Editorial: Looking To The SMC Once Again

Editorial: Looking To The SMC Once Again


Things are pretty fluid at the moment.

That’s been true for the last few years. It’s been hard to keep up with the ever-changing landscape of the world through a pandemic, conflicts, contentious elections, and economic turmoil. The most any of us can do is hold on and hope things begin to settle down.

Most of what is occurring doesn’t directly relate to local politics. The war in Ukraine or the tensions in China as a result of their continuing COVID-19 restrictions aren’t likely to be big topics of conversation at the next Town Council meeting in Cheshire. And yet, as we’ve learned time and again, everything is connected.

As Cheshire begins to finalize plans for the first phase of an expansive school infrastructure modernization project, the ground underneath them is beginning to shake a bit. Inflation has become arguably the biggest concern in America, and it’s impacting everything from how much it costs for a dozen eggs at the grocery store to how much labor and materials are expected to cost once the Town is ready to actually begin work on this new endeavor.

At last week’s Council meeting, members were informed that the price tag for the proposed two new elementary schools in Cheshire — one in the north end and one in the south — is likely to be far costlier than originally imagined. There are a lot of reasons for that, including the proposed placement of the Town’s birth-to-three program in one of the new schools, but inflation is playing a large role. Simply put, everything costs more now than it did just a year ago. If you want to build a new school, you’re going to have to pay for the man-hours and materials, none of which comes very cheap at the moment.

Given how much estimates have gone up due to the change in on-the-ground realities, we agree with Councilor Peter Talbot that it may be a good idea for another bi-partisan committee to resume regular meetings as a way to try and stay out in front of issues. The Council and Board of Education are tasked with the business of the community and, while each body, as well as individual representatives, have dedicated a lot of time and effort to this project already, having one body solely committed to reviewing it would seem like a good idea as the community heads quickly towards some spring deadlines to finalize phase one.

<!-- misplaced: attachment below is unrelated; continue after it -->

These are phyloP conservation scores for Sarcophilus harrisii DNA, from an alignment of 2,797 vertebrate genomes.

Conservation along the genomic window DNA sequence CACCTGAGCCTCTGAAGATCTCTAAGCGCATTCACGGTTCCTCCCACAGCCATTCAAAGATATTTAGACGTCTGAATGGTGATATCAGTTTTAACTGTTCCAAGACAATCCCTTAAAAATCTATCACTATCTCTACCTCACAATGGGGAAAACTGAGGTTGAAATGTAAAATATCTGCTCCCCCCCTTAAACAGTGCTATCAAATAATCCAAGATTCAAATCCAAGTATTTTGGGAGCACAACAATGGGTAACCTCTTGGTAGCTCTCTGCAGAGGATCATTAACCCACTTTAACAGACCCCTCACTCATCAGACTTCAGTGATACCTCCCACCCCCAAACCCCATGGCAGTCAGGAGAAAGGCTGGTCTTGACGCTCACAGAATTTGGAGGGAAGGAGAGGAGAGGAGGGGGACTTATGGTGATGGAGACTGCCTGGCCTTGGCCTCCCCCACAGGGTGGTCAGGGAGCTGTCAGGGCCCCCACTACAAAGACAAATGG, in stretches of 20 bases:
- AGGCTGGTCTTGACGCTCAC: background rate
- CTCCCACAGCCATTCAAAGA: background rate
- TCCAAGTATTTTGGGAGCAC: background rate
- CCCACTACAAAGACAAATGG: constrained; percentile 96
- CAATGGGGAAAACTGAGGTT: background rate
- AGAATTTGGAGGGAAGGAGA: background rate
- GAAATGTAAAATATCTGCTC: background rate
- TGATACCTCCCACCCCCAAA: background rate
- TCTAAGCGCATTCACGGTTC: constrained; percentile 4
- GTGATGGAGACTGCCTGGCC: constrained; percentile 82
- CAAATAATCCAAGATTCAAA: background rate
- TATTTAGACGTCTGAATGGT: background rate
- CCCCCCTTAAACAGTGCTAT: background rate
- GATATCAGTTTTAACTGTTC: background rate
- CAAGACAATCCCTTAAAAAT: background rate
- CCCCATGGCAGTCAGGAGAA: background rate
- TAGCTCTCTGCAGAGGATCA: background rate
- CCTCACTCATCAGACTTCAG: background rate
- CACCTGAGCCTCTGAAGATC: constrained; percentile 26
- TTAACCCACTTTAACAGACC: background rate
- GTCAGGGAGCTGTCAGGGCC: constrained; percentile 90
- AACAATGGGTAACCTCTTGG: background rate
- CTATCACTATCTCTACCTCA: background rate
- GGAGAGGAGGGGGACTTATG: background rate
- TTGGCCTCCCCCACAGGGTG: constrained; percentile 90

The committee could not only review any changes in estimates, but also debate ways in which projected price increases could potentially be offset. Those discussions could then lead to recommendations, just as they did last year when the School Modernization Committee presented the Town with the very project outline with which the Council and BOE is now moving ahead.

Decisions have to be made soon. There are deadlines upcoming in the next few months for the Town to submit what it wants to do and have everything ready for a referendum come November. Then, it will be up to the voters to decide whether to move forward with the project right now or not.

This is going to be arguably the biggest ask of taxpayers in the town’s history. The plan is to spend millions of dollars over many years in order to bring Cheshire schools into the 21st century. One can already feel the need for better educational spaces and more room for a growing student body pressing against the inflation concerns of the moment. Having a committee comprised of Council and BOE members whose sole focus is this project would seem like a good idea, not only for the next two or three months, but also in lead-up to what will undoubtedly be one of the most anticipated local referendums in modern memory.

Whatever work the committee can do will only benefit the Town moving forward.



 

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